Free Does Not Equal Free: the Differential Effects of "Freebie" Methods

We test the effects of different “freebie” methods (e.g., “free,” 100% off) on valuation and intentions. Offers framed as “free” lead to devaluation due to negative inferences about motives. Offers framed as “100% off” are not devalued because of increased judgmental difficulty, which reduces the impact of inferences about motives.



Citation:

Linda Milano, Denise Buhrau, and Ethan Pew (2014) ,"Free Does Not Equal Free: the Differential Effects of "Freebie" Methods", in NA - Advances in Consumer Research Volume 42, eds. June Cotte, Stacy Wood, and , Duluth, MN : Association for Consumer Research, Pages: 800-800.

Authors

Linda Milano, Stony Brook University, USA
Denise Buhrau, Stony Brook University, USA
Ethan Pew, Stony Brook University, USA



Volume

NA - Advances in Consumer Research Volume 42 | 2014



Share Proceeding

Featured papers

See More

Featured

Guilt Undermines Consumer Willingness to Buy More Meaningful Time

Ashley V. Whillans, Harvard Business School, USA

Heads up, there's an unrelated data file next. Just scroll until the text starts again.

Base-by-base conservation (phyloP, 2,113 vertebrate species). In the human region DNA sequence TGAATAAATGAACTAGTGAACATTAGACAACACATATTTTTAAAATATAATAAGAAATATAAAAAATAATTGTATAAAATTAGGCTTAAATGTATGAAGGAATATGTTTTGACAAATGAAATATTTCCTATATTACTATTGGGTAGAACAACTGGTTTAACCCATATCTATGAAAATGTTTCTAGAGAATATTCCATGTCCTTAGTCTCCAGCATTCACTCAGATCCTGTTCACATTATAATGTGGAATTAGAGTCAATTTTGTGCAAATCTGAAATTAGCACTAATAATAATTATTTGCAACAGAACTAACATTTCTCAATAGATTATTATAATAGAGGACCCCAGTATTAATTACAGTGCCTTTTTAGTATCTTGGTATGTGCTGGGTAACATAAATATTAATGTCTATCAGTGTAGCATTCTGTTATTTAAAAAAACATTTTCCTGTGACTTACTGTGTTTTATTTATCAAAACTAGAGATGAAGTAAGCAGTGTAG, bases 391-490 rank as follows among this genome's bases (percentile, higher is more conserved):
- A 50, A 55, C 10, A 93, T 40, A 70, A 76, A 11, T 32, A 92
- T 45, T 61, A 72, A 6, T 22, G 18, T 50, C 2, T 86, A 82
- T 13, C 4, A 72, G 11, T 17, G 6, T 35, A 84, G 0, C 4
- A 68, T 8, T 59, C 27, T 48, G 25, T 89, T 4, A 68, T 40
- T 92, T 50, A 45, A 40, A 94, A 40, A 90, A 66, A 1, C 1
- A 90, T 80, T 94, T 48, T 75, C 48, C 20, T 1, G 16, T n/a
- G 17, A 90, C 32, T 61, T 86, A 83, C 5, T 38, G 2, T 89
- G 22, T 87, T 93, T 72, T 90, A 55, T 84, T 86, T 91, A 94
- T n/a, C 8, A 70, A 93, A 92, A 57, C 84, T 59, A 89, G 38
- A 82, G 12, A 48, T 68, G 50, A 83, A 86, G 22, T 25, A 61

Elizabeth W. Dunn, University of British Columbia, Canada

Read More

Featured

“Million Dollar Smile?” How Smile Intensity, Relationship Norm and Consumer Self-Construal Influence Ad Effectiveness

Hsiao-Ching Lee, National Kaohsiung University of Science and Technology
Chun-Tuan Chang, National Sun Yat-sen University
Yu-kang Lee, National Sun Yat-sen University
Hui-Wen Chang, National Sun Yat-sen University
Guei-hua Flora Huang, National Sun Yat-sen University

Read More

Featured

‘Family Tech-Support’: Consequences for Family Assemblages and Non-Purchase Decision Technology Adoption

Pao Franco, University of Melbourne, Australia

Read More

Engage with Us

Becoming an Association for Consumer Research member is simple. Membership in ACR is relatively inexpensive, but brings significant benefits to its members.